That was interesting. And not what he wanted here. Deep inside, his bear rumbled at the dismissal, but he ignored it. He’d never felt anything quite like that. Attraction but… more. And he didn’t trust himself with any of it.

Besides, Laurel was frowning and smoothing her skirt, scanning her precious clipboard as if it had never happened. Back to business.

“Where’s Gerald?” he asked.

Laurel’s chest expanded with a deep breath. Xavier was hyper-aware of the way her cleavage rose, shoving toward him, before falling away again. “He’s on vacation. Few days in Tahiti. I’ll be filling in until he gets back.”

Xavier barely registered the explanation.

“Is there a problem?” she asked.

He forced himself to focus. “No, we just have a system is all.”

Her eyes narrowed. “I’m just as capable as Gerald. I’ve been doing this job a long time, Mr. Wilde. I can handle whatever system you need.”

Any other time, he would’ve appreciated the innuendo in her words, but something about her stance and her authority here rubbed him wrong.

The alpha in him snarled. At the sound deep in his throat, Laurel’s eyes widened. He drew himself up to his full height in a charge of alpha energy. “I’m going in,” he said sharply,

“Oh… Right. Okay.” Laurel bit her lip and fumbled with a clipboard she held in one hand. She stared down at it and Xavier studied her, catching the way her cheeks flushed. She was disoriented. Well, that made two of them.

Laurel’s eyes widened, and she simply nodded. He took that as permission enough to head out and made his way up the trail without another word.

The scent of a human and then blood led him into the gorge. He found the biker easily enough, but stalled when he caught sight of the awkward way the man’s ankle was twisted against the rocks scattered around him. His sharp sight honed in on the imprint of a boulder and the disturbed dirt up above the man’s head. Probably created a slide when he fell.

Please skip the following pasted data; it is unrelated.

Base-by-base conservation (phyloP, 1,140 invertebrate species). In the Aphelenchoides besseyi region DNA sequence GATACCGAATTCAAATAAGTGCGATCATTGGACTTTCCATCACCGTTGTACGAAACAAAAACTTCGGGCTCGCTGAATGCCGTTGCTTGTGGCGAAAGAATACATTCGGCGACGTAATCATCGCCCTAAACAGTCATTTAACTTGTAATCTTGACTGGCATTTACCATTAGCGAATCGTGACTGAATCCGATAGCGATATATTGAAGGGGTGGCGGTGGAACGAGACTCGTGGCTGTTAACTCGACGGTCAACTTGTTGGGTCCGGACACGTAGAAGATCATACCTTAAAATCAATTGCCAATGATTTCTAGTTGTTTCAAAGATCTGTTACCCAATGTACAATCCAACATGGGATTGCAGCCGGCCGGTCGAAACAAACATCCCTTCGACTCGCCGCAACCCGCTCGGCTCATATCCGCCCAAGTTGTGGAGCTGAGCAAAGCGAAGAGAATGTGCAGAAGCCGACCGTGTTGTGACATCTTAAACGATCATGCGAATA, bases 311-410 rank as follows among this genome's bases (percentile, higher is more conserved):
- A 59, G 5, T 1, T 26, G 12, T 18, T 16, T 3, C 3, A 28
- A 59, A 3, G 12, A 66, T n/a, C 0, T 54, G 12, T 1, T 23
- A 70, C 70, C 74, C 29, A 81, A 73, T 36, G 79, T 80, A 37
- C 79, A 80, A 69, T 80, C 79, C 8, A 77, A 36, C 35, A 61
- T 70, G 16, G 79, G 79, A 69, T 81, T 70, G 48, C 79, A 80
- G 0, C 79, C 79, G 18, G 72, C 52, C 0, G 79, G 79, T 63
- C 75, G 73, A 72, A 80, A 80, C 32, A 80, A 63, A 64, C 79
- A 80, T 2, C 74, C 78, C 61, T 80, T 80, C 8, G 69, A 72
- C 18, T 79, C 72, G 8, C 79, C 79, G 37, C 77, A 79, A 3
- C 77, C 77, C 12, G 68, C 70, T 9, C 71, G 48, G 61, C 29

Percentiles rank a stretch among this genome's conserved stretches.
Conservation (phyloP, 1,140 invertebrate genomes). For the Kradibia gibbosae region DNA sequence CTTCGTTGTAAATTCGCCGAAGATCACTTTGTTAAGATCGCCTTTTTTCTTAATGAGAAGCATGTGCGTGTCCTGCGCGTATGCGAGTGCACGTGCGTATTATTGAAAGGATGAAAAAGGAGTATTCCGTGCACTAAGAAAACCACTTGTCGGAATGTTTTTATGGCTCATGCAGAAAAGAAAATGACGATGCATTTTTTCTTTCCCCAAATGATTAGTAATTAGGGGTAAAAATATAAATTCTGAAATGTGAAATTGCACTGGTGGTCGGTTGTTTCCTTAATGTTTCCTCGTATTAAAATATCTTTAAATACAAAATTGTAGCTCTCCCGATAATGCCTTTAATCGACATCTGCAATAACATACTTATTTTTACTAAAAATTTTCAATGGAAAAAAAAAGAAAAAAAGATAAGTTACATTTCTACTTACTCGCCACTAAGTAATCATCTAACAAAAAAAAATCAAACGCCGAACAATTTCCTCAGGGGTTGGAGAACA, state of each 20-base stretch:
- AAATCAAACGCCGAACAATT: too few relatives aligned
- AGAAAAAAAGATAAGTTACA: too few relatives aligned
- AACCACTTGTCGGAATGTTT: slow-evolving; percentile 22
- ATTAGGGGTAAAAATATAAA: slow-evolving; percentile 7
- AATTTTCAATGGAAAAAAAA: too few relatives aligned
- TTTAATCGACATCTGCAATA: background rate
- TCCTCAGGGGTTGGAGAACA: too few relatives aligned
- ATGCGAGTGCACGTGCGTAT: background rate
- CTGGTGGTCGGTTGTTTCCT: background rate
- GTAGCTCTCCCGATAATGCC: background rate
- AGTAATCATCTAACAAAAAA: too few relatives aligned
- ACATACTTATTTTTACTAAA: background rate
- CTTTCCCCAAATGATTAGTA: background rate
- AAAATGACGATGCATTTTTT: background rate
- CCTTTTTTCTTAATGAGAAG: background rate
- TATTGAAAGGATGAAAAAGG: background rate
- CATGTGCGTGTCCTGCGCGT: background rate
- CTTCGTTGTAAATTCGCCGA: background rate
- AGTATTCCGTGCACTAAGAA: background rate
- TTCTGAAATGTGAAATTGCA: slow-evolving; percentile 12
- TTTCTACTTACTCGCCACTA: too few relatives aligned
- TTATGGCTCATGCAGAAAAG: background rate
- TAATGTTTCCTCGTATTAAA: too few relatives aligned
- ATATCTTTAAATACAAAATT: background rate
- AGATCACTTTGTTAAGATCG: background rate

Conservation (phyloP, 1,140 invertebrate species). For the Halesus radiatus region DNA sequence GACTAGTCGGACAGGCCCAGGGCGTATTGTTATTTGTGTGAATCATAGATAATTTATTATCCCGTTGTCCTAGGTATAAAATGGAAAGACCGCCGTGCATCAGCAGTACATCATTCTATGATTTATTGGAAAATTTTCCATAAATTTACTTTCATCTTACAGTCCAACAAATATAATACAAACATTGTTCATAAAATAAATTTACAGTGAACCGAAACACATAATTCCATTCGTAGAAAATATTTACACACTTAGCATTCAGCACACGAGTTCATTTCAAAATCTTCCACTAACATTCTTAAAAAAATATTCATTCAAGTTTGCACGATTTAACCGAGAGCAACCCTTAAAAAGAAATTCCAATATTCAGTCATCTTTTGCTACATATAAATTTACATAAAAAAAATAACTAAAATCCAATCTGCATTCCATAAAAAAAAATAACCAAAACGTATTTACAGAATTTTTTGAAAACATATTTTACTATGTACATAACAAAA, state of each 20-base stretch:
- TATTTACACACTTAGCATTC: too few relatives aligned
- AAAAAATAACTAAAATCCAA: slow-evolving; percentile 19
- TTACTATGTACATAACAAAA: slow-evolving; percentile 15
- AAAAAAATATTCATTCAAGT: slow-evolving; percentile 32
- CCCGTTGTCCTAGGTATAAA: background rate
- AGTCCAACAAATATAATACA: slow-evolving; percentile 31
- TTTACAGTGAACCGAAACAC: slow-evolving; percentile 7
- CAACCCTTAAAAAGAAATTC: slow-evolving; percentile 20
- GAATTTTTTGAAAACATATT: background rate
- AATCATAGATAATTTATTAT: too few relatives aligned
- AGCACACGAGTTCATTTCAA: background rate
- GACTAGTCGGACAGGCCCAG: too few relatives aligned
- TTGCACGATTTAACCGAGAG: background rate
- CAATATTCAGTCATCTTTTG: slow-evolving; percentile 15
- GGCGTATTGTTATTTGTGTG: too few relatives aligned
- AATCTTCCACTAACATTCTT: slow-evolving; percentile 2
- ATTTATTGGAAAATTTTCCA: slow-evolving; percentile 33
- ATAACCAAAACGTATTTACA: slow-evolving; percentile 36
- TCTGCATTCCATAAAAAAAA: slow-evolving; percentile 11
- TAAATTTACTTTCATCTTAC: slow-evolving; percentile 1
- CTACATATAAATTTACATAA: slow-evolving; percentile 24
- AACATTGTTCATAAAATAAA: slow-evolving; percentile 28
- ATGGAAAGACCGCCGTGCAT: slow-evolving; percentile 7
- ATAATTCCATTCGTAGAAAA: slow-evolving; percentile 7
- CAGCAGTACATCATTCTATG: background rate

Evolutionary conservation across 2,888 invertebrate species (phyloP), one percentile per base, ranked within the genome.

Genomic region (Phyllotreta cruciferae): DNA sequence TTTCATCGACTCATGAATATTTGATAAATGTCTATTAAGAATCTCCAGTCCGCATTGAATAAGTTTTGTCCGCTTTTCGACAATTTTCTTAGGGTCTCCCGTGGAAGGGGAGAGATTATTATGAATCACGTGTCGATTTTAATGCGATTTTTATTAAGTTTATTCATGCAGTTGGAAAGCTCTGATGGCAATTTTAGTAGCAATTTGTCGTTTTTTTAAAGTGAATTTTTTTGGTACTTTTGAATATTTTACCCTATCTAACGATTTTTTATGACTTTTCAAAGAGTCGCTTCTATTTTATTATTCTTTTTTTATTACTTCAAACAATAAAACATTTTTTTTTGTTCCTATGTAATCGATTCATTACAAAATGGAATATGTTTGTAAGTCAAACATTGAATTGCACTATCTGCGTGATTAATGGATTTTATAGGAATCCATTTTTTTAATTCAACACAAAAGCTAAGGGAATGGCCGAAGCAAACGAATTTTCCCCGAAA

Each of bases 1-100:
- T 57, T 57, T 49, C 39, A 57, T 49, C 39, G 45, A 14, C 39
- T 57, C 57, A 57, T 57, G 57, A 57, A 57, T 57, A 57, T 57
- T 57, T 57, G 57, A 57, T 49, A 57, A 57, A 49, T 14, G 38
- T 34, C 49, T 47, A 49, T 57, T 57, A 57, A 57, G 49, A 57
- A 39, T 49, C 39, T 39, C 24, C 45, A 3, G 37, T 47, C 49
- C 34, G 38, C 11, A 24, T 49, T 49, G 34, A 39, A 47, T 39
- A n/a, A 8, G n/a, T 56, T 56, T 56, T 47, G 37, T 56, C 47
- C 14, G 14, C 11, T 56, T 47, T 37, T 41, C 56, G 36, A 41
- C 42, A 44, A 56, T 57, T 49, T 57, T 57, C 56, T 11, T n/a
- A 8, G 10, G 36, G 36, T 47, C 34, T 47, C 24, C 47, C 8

He climbed carefully down, calling his bear up just enough to help keep his footing, and then sent it away again when he neared the bottom. Humans couldn’t smell the animal, but they could sense something dangerous when he let his animal that close to the surface around them. He didn’t want to spook his patient and cause further injury.

Rocks rolled under his feet, but Xavier managed to reach the man without much trouble. He was relieved to find the man conscious.

“I’m Xavier, head of Blue Bear Search and Rescue,” he said. “Can you stand if I help you?”

The man nodded, his eyes already giving away his exhaustion. “I think so,” he said.

With Xavier’s help, the man stood, and almost immediately, his knee wobbled. Xavier caught him just before he went down and hoisted him up and over his shoulder as easily as a sack of flour. “Just lock your hands around my neck. Don’t let go,” Xavier told him. “I need to climb.”

The man grunted an agreement and Xavier began to make his way out of the gorge. It took three times as long as the trek in; he stopped often to make sure the man was conscious.

When they finally made it out of the gorge, Xavier paused long enough to adjust the man on his back and then began the trek back down. A crew with a stretcher met him halfway, but he waved them off. The rocks still slipped underfoot, and he didn’t trust the squeaky-wheeled contraption not to dump the guy. Besides, the weight was nothing for him. He’d carried three out last winter during a rock slide and hadn’t broken a sweat. This was nothing.

“I’ve got him, just get the ambulance ready,” Xavier told the emergency workers.

They hurried ahead to do as he asked.

A minute later, he rounded the bend and caught sight of the small crowd that had developed along the roadside. Two news vans were being redirected to park further down, and several bystanders were pressing close but being roped off by uniformed officers.

One of them, a woman he’d seen in Mack’s often, smiled at him invitingly, but he pretended she was too far away to notice. Not happening, lady.

He scanned faces, feeling like he’d been thrust on a stage. Nerves pulled at him as he watched them pointing at him, whispering amongst themselves. He hated the spotlight. Dreaded what the townspeople said about him, the bear shifter Blue Bear Search and Rescue boss who’d partied so hard he’d killed his father.

But this crowd wasn’t carrying pitchforks. Mostly, they all looked curious. Impressed, even.

All except for Laurel.